In order to handle such developmental pathologies, to re-owning the parts that are dissociated as we move up the stages of the evolutionary process, a key feature in the integral theory and, more importantly, practice that is the shadow work. The aim of such practices, one example of such being the 3-2-1 process, is to reintegrate the disowned self, the 3rd person it, into the ego, 1st person I. Or in Freud’s words, “Where id was, there ego shall be.”

Thus, from an integral perspective, Ljungberg’s theory itself could be seen as a green and “flatlandish” theory, at least since Ljungberg hasn’t incorporated any adult development models to his perspective and since there is no description of the advances of postmodernity, which really has paved way for people such as Ljungberg himself to express their innermost feeling without being burned at the stakes, even if these should question the civilization and modern human being itself.

From this perspective Ljungberg’s theory appears to describe a postmodern logic and failing to acknowledge a developmental or evolutionary perspective. From an adult development perspective the argumentation could seem to correspond to the individualist stage according to ego development theory. The view on individual as in conflict with society and taking sides with the individual is a typical stage 4/5 logic according to Kohlberg’s theory of moral development, which is the first post-conventional stage. A stage 5 logic would mean taking a before-society perspective and balancing or integrating the conflict between the individual and the collective. Thus, the alternative perspective of Ljungberg should be seen as something that already in theory has been, or in practicality at least could be, integrated to the integral view of human development.

Finally a comment from the more constructive side, assuming that the description of our embeddedness in and conflict with our culture is accurate, the removal or cancelling of the capitulation or submission role, the ego, should get easier at the higher stages of development where identity and meaning-making gets more loose and fluid. In Integral Spirituality Wilber further differentiated between stage and state according to the Wilber-Combs lattice and acknowledged the cultural embeddedness as something that already has been included from the postmodern critics into the AQAL framework (in the lower left quadrant). Thus, moving through the stages is something that should be beneficial from both perspectives.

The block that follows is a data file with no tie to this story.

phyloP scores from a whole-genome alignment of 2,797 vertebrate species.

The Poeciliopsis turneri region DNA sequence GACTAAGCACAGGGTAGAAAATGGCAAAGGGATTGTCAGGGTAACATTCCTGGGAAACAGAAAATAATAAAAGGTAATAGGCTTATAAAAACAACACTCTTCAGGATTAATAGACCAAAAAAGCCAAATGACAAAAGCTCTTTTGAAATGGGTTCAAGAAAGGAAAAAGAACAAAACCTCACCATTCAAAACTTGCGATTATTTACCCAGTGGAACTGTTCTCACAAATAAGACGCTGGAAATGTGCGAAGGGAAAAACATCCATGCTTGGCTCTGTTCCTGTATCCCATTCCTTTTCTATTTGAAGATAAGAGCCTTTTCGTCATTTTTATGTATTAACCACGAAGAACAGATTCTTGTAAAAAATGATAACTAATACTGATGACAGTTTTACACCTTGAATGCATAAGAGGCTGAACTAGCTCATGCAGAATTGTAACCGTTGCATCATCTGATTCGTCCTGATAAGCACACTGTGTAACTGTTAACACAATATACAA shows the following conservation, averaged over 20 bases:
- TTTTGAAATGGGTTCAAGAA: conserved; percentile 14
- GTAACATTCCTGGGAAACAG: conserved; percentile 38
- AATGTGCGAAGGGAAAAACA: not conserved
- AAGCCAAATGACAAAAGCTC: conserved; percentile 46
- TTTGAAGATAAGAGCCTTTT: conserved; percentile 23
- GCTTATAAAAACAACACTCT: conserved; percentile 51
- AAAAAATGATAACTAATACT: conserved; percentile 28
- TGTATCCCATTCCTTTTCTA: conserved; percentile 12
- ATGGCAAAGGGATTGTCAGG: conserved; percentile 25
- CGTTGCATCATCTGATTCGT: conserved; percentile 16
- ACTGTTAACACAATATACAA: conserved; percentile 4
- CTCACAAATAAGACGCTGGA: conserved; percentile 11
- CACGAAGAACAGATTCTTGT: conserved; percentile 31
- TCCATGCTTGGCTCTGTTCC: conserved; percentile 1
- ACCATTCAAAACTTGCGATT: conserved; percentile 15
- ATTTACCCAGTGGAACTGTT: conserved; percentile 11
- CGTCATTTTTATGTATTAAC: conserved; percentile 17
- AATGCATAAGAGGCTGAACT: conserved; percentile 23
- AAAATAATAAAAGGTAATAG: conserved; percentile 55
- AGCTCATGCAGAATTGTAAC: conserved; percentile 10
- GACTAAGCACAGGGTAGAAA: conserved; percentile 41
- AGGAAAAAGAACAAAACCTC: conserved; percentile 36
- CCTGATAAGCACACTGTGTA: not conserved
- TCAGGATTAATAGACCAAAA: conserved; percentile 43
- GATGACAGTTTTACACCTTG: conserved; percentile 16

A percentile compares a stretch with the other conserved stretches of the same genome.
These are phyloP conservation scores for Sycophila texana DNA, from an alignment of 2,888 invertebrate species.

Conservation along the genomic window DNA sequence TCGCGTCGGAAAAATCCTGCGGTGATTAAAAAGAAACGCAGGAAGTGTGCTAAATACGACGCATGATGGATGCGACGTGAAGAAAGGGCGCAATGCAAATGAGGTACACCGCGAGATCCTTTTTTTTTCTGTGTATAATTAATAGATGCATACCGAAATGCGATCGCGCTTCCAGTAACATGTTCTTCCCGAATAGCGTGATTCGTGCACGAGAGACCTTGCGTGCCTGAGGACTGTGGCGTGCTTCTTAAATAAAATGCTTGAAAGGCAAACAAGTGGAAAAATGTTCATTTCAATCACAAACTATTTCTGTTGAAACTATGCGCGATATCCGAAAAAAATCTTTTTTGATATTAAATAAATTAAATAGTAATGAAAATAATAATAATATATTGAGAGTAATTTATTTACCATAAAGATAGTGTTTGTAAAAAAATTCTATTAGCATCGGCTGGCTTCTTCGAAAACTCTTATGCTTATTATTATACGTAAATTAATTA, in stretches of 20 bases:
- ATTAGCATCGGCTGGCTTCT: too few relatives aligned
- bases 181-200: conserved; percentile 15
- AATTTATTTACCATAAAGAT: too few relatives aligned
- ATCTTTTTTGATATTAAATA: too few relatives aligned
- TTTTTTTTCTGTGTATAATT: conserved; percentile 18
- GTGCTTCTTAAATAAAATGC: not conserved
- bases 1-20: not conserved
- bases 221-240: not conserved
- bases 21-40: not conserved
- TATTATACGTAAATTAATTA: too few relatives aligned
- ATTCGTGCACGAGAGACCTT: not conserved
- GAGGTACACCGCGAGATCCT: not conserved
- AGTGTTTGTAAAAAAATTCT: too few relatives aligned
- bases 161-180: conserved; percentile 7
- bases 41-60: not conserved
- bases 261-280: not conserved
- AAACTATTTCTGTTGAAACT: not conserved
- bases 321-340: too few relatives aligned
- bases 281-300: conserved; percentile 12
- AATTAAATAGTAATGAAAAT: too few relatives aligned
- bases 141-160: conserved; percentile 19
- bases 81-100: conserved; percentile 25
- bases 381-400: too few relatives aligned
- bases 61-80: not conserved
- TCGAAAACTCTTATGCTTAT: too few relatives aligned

A Ljungbergian view on integral theory

After having Ljungberg’s alternative perspective assimilated into an integral framework it’s time to perform the reverse move, assimilating Wilber’s integral view into the characteristics of Ljungberg’s theory. For simplicity, the components of Ljungberg’s framework are here illustrated by means of Freud’s psychoanalytical theory with an id, ego and super-ego.

First of all it’s of greatest importance to specify which integral view that is being considered, integral should, as already mentioned, be treated as a tradition rather than Wilber’s view or AQAL. The view that will be considered here is that which is briefly described in the previous section and which is my view is a representative way of making meaning in the integral and evolutionary community, I refer to this as the evolutionary meaning-making (that is further discussed in a previous post: The limitations of the evolutionary meaning-making).

For starters, we still have the impulses and affects that are derived from our primordial being, as described in previous posts. In addition, we have all dissociated parts of ourselves that we have lost contact with on our way up through the stages of development. All these elements or shadow material taken as a whole is consistent with the description of id.